SAN ANTONIO — The familiar notes of '70s soul music resurrects memories of Vicky Adams's father and stepmother, and the restaurant they operated together on San Antonio's east side.
That would be Mr. & Mrs. G's Home Cooking and Pastries, a soul food sanctuary owned by William and Addie Garner, and later filled with the melodies of blues of jazz.
"I think this was a really happy place for the two of them," Adams said. "It was just like a little hidden secret."
So hidden that the Garners didn't see any customers when they initially opened in 1991. But before long, people couldn't stop talking about Mr. & Mrs. G's; even Tim Duncan paid a visit.
Another celebrity who stopped by: KENS 5's Marvin Hurst, who visited for a Neighborhood Eats segment in 2015.
The couple's secret sauce? As Adams puts it: "A little of this, a little of that."
Things took a turn, however, after Addie passed away in 2016. Four years later the pandemic hit, forcing the eatery to shut down for several months.
"Opening back up, we just didn't get the business we had before," Adams said.
Then her father died in 2021. The restaurant closed its doors for good a year later.
The memories weigh heavy on Adams now. The restaurant's memorabilia, even heavier.
She started looking for a place to preserve dozens of keepsakes, including decades-old recipes and pictures. That's when the San Antonio African American Community Archive and Museum stepped up; the downtown organization's mission is to preserve Black history that might otherwise be lost.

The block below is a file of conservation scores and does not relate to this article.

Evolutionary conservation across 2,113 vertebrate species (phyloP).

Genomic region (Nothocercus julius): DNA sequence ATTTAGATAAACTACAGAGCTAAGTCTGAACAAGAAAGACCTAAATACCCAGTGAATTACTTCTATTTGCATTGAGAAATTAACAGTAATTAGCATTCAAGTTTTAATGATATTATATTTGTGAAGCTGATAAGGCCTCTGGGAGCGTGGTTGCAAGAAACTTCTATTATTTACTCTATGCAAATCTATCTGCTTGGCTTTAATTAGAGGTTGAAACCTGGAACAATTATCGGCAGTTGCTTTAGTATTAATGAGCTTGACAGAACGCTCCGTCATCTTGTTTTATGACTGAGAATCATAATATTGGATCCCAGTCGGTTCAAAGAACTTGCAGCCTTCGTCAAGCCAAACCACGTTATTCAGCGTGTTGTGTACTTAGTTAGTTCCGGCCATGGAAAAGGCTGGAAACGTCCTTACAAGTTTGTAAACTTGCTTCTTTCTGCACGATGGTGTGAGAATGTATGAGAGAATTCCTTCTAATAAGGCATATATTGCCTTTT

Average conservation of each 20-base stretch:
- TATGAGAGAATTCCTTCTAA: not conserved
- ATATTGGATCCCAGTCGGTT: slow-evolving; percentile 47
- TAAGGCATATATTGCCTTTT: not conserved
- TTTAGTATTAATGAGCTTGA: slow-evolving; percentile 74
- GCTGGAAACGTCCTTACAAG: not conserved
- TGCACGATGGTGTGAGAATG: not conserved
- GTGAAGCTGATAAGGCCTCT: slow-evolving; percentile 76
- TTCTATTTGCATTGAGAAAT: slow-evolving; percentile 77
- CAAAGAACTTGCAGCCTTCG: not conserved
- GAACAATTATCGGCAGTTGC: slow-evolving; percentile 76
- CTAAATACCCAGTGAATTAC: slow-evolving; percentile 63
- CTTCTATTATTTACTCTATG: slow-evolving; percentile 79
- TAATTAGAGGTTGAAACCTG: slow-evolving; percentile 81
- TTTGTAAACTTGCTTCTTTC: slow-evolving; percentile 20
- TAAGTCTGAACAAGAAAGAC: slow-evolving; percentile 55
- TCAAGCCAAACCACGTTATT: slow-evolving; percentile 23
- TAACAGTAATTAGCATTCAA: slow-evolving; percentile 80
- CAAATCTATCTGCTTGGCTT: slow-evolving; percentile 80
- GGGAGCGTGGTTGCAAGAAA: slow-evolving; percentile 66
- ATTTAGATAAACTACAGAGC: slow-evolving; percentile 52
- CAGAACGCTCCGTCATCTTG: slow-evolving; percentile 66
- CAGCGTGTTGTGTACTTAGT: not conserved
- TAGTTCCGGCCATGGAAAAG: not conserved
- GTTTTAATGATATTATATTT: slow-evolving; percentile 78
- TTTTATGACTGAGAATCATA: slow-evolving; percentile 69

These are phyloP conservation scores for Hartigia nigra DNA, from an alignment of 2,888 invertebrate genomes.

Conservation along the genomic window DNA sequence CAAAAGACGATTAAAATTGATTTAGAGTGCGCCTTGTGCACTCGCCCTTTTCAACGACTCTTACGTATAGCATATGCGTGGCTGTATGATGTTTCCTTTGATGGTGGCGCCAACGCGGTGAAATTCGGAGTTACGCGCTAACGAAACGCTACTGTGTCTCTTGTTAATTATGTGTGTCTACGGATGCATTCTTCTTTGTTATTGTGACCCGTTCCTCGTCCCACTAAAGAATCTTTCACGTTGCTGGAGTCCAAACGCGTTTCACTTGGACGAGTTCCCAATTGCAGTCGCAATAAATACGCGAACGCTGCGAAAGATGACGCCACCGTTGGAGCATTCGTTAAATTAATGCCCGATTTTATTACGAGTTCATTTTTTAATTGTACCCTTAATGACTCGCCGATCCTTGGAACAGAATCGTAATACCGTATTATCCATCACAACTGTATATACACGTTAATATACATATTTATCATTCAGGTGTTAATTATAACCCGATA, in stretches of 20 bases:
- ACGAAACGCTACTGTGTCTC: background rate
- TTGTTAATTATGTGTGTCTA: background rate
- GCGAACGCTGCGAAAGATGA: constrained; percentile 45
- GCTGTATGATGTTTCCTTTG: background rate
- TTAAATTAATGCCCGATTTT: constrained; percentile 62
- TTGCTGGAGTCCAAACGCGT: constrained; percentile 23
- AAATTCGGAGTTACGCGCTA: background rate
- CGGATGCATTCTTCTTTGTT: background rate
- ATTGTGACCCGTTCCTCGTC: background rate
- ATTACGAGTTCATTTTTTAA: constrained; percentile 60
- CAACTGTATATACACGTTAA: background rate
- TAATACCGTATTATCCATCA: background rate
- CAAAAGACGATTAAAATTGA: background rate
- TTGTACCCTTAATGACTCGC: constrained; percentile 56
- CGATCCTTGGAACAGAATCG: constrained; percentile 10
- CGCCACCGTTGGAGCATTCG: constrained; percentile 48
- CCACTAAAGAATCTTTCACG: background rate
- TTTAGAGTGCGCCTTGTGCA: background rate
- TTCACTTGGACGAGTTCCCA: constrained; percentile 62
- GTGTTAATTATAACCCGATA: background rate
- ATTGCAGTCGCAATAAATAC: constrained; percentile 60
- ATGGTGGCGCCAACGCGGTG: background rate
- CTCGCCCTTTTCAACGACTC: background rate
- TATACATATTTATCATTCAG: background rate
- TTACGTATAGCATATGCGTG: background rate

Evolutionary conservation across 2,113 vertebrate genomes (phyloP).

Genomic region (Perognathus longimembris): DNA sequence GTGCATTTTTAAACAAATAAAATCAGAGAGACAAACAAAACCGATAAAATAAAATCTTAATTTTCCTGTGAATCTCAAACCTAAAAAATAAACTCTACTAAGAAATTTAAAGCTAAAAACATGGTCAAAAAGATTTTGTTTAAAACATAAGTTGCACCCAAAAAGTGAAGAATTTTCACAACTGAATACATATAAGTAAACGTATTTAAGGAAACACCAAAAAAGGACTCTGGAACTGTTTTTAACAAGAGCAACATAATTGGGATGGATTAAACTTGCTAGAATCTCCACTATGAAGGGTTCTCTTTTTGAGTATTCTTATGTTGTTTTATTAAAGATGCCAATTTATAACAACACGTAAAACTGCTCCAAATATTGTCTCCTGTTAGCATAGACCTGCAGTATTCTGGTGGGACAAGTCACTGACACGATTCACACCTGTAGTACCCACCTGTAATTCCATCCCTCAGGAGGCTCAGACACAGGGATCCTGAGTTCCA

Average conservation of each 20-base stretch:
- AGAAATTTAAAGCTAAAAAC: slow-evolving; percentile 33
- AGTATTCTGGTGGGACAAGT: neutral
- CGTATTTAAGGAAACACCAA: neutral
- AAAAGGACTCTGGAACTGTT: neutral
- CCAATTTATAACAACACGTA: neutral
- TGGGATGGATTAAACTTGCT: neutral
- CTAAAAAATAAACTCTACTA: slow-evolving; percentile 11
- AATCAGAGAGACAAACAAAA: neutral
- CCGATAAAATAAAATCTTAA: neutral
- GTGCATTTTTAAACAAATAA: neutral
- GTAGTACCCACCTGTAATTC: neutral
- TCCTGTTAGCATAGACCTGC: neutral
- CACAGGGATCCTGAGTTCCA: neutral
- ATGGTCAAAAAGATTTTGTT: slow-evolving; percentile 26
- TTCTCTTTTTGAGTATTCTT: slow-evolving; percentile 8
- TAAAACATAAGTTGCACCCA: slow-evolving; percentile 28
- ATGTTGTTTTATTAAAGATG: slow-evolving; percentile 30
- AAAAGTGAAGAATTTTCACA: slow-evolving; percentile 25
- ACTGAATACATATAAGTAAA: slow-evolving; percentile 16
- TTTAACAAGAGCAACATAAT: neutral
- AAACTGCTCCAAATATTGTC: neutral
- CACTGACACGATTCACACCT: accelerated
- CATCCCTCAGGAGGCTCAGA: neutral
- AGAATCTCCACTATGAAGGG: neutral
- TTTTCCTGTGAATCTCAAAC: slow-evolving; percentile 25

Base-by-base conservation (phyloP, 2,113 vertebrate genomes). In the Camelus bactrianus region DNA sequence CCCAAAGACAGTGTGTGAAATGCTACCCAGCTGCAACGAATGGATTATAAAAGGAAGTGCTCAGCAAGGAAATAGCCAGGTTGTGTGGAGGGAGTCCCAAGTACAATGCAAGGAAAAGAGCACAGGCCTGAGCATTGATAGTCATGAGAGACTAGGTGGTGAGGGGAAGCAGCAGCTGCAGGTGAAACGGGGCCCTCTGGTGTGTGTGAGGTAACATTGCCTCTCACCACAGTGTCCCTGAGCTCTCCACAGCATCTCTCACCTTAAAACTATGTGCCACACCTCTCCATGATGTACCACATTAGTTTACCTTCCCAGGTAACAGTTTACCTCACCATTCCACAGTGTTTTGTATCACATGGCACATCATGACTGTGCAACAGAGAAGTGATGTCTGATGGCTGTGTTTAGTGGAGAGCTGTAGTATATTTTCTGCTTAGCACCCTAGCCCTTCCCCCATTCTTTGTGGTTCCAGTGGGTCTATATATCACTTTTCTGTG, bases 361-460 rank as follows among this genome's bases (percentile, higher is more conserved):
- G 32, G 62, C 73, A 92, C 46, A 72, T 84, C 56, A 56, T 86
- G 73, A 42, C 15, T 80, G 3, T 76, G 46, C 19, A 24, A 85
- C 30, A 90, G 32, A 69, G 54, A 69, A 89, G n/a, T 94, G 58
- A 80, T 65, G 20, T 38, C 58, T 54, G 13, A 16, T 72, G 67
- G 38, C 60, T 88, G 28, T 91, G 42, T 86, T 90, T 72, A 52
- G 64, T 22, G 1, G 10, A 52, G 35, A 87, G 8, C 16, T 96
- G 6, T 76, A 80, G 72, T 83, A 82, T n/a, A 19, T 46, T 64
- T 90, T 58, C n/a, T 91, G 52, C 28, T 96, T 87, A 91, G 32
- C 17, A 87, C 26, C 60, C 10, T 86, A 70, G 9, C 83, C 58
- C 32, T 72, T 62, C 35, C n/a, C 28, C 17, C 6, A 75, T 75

"It's essentially keeping a story alive," Adams said. "It felt good to turn everything over to them and know that they were gong to preserve our family history."
That story could potentially be on display for all to see, according to archivist Ken Stewart. He said the items could be viewed at the museum via a pop-up exhibit or online.
Adams did keep a part of her family's legacy for herself, having opened up a food truck called &Gravy which will be featured during Black Restaurant Week San Antonio later this month. She cooks up similar cuisine as her father did – with an ode to their popular gravy – while continuing to leave San Antonians wanting more and more of her parents' generational soul cooking.
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